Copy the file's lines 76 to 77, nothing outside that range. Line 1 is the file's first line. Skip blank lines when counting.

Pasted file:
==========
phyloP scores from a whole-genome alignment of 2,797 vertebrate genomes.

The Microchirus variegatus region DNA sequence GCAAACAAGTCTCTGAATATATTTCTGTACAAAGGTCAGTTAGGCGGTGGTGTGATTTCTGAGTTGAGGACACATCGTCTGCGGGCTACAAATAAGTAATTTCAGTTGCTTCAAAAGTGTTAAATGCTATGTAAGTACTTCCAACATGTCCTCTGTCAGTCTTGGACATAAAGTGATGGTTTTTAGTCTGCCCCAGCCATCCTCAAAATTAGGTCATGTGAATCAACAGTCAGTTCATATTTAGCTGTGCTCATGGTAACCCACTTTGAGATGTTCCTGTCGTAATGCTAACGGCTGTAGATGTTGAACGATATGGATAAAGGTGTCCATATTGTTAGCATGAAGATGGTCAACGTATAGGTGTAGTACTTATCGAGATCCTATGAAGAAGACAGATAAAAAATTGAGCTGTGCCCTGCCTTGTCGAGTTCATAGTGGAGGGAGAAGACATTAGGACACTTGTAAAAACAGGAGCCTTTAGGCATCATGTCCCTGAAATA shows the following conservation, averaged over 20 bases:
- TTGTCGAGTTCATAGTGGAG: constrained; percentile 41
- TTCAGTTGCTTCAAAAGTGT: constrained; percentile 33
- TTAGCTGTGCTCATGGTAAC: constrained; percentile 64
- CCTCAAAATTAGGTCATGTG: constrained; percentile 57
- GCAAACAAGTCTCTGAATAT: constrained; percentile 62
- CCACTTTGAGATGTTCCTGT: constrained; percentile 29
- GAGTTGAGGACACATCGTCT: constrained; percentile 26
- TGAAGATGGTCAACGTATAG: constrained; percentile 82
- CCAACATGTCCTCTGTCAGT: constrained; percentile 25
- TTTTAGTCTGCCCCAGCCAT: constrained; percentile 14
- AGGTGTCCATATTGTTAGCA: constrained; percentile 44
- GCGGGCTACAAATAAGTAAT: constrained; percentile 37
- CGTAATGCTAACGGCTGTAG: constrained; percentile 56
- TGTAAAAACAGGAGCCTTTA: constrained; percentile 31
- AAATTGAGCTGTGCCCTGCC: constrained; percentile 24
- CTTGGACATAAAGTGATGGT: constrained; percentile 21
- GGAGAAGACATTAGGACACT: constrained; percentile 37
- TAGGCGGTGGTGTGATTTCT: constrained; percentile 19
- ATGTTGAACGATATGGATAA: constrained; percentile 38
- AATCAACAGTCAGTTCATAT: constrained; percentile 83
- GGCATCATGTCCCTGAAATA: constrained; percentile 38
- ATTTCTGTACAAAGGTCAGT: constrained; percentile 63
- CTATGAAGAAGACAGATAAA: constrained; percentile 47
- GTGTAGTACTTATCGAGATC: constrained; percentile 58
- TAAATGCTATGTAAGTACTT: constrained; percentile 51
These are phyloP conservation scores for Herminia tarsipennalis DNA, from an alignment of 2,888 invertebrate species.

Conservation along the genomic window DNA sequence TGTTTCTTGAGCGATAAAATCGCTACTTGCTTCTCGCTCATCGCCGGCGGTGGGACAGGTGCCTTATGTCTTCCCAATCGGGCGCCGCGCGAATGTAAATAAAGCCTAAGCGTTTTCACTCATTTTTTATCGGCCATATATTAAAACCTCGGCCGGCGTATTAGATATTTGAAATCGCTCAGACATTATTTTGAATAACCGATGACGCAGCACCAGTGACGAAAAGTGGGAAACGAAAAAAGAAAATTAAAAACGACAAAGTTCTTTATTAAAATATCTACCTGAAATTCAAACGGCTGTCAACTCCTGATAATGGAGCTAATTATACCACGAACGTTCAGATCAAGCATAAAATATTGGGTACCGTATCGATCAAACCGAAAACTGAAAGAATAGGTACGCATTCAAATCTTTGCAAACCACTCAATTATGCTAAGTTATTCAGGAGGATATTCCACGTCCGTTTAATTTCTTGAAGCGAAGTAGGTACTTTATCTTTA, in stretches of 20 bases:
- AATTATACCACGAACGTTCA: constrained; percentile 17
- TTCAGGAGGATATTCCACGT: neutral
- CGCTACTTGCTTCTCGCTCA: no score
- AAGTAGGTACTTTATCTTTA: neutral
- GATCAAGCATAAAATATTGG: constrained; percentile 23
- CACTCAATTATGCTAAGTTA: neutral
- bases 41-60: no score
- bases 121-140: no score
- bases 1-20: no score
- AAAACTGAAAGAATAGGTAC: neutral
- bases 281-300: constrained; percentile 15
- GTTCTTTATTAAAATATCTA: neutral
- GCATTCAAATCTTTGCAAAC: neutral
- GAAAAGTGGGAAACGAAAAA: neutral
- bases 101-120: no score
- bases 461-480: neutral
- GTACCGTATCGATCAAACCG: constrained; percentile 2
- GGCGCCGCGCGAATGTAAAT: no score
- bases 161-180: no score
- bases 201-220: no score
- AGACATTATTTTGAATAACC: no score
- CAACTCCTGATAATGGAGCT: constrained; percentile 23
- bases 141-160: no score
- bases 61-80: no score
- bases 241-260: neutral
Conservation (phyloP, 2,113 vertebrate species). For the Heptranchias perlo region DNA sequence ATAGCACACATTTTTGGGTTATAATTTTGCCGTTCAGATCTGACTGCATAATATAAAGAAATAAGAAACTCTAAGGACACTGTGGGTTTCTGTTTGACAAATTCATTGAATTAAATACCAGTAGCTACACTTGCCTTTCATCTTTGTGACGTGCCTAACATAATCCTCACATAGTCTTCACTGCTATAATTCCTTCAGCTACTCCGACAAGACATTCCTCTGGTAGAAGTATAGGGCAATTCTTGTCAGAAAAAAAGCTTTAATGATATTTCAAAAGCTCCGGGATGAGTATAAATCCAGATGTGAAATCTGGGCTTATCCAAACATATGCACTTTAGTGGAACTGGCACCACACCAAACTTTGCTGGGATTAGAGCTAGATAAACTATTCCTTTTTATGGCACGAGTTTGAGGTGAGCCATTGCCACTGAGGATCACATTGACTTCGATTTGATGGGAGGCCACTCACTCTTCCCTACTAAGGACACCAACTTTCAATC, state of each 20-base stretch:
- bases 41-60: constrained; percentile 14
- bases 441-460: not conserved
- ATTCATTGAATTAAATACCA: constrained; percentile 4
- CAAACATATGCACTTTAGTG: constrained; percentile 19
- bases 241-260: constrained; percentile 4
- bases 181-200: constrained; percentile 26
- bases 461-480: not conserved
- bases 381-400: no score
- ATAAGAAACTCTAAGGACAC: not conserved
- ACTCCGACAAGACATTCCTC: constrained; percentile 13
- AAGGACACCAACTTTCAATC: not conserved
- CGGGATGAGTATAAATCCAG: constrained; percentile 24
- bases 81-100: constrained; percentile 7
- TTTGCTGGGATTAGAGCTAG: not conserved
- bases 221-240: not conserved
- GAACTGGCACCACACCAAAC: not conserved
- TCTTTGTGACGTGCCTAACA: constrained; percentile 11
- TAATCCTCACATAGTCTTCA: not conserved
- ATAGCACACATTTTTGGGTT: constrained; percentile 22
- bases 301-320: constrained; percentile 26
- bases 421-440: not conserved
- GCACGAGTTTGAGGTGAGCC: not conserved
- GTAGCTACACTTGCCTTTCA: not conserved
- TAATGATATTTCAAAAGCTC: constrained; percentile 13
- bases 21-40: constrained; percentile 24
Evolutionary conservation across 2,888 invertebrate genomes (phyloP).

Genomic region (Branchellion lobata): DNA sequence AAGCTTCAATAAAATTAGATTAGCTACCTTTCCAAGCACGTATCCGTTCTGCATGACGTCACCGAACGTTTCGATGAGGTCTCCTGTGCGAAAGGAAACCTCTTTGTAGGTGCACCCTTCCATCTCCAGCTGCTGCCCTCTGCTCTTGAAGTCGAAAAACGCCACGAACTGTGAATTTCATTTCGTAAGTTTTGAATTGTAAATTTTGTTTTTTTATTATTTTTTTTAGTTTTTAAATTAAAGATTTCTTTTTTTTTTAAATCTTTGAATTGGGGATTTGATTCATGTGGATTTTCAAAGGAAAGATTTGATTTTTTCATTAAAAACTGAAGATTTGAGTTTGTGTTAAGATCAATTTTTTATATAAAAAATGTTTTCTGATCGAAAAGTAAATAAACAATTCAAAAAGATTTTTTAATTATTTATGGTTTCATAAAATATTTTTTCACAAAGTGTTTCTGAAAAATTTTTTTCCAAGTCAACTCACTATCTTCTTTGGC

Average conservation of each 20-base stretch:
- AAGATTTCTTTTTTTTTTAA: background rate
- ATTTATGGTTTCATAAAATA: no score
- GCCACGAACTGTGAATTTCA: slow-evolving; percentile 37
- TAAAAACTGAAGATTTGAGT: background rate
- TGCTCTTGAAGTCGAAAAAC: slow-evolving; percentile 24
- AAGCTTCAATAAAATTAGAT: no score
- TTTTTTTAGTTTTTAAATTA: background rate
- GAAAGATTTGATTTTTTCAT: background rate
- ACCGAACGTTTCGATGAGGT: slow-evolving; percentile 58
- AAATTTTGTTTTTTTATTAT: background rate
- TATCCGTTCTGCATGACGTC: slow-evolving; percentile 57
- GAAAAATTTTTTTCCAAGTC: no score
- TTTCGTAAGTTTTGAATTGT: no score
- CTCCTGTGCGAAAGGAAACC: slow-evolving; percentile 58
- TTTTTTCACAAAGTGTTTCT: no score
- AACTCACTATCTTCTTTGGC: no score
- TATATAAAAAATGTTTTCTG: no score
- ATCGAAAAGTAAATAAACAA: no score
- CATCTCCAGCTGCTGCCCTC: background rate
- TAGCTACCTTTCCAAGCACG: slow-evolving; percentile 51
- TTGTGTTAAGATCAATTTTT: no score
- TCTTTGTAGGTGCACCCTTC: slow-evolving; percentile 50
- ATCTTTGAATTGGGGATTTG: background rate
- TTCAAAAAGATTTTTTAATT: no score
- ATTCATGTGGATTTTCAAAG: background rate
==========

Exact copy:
- bases 421-440: not conserved
- GCACGAGTTTGAGGTGAGCC: not conserved